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Group autozooidal behaviour and chimneys in marine bryozoans
Shunatova, N.N.; Ostrovsky, A.N. (2002). Group autozooidal behaviour and chimneys in marine bryozoans. Mar. Biol. (Berl.) 140(3): 503-518.
In: Marine Biology. Springer: Heidelberg; Berlin. ISSN 0025-3162, more
Peer reviewed article  

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  • Shunatova, N.N.
  • Ostrovsky, A.N.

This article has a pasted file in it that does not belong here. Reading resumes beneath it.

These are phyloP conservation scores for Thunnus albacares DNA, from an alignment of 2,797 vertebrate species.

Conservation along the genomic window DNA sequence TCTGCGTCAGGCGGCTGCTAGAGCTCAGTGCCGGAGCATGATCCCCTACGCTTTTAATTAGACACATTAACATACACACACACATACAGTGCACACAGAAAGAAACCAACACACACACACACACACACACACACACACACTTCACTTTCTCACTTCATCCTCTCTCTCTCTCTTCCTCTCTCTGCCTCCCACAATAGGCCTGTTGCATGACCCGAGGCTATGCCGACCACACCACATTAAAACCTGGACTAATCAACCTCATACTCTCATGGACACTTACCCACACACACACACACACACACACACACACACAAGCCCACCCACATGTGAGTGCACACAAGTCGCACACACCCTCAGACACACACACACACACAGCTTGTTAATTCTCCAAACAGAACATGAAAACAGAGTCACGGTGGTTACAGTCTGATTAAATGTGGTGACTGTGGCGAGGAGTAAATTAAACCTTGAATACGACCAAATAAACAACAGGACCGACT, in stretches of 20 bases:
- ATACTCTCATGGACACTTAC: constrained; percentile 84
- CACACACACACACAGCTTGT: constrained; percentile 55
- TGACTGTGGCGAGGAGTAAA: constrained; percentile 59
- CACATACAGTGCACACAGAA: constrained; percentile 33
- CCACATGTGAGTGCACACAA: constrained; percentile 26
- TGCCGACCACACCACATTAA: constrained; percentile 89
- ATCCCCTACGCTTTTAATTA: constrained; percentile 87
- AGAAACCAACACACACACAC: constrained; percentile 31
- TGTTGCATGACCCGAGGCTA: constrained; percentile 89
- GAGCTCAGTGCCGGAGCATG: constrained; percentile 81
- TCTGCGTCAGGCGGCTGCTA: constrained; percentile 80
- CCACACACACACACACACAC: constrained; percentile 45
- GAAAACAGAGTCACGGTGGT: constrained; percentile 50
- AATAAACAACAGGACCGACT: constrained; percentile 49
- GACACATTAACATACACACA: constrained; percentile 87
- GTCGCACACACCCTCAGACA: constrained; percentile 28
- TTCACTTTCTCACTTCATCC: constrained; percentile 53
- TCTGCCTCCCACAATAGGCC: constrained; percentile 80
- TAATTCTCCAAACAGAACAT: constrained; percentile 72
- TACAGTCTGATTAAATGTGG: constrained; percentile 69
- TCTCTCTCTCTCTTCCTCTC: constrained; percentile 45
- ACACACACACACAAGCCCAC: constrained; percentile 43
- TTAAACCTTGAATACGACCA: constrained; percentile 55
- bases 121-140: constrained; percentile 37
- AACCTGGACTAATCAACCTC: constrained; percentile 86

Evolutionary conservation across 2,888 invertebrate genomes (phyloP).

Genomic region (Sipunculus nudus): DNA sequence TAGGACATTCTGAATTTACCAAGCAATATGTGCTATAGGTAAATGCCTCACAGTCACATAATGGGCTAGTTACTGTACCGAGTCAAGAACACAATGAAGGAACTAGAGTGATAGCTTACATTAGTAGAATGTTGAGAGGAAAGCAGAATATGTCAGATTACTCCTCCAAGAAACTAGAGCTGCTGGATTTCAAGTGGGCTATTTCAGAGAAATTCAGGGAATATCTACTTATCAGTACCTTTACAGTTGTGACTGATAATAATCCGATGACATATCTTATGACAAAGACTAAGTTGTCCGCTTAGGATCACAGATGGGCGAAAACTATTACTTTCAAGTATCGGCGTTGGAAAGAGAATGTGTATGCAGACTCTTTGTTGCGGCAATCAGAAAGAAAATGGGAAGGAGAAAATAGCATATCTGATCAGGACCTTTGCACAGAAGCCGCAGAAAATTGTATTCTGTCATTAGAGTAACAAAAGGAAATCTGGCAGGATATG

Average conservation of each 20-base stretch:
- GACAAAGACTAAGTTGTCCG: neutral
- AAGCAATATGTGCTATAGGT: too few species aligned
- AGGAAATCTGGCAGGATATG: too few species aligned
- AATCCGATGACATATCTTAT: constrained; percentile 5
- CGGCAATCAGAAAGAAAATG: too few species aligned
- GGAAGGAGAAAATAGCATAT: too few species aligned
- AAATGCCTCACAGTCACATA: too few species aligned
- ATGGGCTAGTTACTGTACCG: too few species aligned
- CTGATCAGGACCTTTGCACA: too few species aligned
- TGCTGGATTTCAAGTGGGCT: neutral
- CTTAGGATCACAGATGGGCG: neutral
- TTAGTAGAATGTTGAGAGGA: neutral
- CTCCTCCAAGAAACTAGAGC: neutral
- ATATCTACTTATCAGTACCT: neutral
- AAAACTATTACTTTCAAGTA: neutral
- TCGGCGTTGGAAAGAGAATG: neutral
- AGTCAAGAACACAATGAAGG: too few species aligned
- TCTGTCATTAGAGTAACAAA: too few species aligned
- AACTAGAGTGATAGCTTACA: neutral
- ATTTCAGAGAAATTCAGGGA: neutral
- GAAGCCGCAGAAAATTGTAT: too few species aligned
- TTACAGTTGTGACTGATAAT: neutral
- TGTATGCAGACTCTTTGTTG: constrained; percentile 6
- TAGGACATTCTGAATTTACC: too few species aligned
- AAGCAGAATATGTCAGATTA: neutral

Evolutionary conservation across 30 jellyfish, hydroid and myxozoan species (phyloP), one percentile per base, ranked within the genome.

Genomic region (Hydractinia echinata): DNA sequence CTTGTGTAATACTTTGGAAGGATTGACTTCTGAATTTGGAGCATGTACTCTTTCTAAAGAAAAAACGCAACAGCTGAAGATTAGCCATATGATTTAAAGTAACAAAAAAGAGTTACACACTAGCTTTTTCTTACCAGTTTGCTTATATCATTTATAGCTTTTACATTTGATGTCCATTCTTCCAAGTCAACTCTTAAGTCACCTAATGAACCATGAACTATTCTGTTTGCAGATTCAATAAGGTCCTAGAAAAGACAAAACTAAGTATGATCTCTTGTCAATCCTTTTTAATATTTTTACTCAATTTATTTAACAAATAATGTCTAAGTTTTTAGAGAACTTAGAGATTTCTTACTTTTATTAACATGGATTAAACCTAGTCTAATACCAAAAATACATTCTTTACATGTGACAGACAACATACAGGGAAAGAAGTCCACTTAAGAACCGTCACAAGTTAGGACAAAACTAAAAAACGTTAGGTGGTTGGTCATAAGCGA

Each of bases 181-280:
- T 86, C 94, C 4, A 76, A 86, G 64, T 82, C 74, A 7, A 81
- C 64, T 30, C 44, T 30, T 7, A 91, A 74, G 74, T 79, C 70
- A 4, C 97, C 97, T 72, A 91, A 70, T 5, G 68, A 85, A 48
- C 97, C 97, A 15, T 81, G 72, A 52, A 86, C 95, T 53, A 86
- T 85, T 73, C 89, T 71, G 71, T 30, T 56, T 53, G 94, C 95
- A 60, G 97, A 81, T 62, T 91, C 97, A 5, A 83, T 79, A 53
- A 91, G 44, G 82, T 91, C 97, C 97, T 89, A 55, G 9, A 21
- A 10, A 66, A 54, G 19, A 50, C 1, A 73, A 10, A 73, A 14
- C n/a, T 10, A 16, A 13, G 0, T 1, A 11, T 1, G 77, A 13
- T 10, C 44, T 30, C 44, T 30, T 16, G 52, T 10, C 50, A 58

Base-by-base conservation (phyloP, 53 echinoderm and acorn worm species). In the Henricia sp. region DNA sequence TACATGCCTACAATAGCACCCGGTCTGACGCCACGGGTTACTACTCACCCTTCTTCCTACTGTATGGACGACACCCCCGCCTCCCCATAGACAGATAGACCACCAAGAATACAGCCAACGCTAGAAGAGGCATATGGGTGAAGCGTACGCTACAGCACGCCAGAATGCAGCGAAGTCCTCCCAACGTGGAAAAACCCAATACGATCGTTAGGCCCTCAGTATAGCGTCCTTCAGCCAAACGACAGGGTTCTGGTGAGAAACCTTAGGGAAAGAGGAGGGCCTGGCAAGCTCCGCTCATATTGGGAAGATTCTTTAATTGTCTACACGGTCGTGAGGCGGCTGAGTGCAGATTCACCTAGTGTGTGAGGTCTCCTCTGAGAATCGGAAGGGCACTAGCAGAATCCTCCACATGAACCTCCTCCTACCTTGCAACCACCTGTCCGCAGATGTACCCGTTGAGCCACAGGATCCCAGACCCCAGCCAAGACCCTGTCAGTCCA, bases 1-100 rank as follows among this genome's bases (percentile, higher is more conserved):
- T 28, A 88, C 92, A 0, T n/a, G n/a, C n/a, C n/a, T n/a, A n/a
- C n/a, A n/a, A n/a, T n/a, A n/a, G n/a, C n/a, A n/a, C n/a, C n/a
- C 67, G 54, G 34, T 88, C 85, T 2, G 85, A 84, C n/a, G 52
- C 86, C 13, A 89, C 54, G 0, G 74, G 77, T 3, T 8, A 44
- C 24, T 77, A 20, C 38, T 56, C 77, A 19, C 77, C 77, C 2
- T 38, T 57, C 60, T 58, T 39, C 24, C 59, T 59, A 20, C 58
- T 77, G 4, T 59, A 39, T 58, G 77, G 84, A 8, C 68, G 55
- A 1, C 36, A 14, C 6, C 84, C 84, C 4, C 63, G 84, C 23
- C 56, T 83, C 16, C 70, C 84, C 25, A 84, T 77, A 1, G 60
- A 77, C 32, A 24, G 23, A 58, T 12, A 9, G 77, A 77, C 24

Marine bryozoans have a variety of behavioural reactions that are associated with different functions: feeding, cleaning, removal of filtered water, gamete release, avoidance reactions and, probably, sensation. Coordinated activities of polypides are regulated neurophysiologically, physiologically, structurally and, possibly, hormonally. Several group reactions are supposedly non-coordinated. Group autozooidal reactions and different types of colonial behaviour were observed and recorded for 17 bryozoan species and subspecies from the White and Barents Seas. Three local collective reactions (synchronised scanning, repeated particle transfer by circular water currents, and feeding and cleaning of the colony surface by "chains" of inclined lophophores) are described for the first time. The formation of water outlets (chimneys) was observed in four species with encrusting colonies. A new type of chimney was discovered in large colonies of Tegella armifera, in which chimneys are formed by temporary retraction of 10–12 neighbouring polypides. The space thus formed is surrounded by equitentacled lophophores standing vertically. Chimneys associated with elevated areas on the colony surface (monticules) were found in two species. In contrast to all previously published speculations and observations, the monticules were often places of incurrent rather than excurrent flow, and water outlets were formed in depressions between monticules. In Schizomavella lineata, monticules change their function from incurrent to excurrent after polypide degeneration. Conditions for the origin of various types of water outlets are discussed.

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